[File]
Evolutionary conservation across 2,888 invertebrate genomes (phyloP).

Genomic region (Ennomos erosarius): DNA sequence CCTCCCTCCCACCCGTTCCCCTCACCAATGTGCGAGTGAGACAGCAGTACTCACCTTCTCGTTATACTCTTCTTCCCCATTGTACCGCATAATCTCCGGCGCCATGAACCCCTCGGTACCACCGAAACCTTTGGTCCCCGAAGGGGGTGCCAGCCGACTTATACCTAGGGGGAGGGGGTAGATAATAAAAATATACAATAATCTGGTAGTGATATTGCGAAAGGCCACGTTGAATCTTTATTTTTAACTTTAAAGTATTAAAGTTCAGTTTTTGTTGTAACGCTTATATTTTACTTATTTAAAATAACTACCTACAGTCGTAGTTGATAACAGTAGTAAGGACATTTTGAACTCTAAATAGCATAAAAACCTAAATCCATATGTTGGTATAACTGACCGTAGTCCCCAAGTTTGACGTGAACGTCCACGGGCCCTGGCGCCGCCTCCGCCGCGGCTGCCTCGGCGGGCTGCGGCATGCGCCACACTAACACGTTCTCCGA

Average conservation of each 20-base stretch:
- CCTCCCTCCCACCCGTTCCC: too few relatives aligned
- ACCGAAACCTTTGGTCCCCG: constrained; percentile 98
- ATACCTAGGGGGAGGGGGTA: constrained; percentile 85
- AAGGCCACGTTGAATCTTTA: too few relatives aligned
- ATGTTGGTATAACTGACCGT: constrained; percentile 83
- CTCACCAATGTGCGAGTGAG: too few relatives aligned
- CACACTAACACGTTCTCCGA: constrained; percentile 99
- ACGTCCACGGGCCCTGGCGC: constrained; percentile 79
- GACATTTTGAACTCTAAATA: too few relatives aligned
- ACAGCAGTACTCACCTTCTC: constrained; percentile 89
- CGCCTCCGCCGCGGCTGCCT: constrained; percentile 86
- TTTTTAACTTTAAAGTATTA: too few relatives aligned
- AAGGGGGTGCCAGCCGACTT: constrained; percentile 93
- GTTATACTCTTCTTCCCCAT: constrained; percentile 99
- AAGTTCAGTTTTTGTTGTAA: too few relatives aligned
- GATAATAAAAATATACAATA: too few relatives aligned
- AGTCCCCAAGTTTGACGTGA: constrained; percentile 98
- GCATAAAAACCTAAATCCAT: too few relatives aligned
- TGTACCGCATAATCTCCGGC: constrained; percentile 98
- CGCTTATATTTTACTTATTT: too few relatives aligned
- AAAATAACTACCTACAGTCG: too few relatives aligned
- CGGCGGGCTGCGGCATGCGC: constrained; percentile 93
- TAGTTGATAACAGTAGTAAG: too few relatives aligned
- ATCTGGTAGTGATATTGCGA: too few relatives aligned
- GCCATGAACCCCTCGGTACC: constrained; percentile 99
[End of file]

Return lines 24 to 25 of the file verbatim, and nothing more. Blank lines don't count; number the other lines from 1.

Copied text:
- AAAATAACTACCTACAGTCG: too few relatives aligned
- CGGCGGGCTGCGGCATGCGC: constrained; percentile 93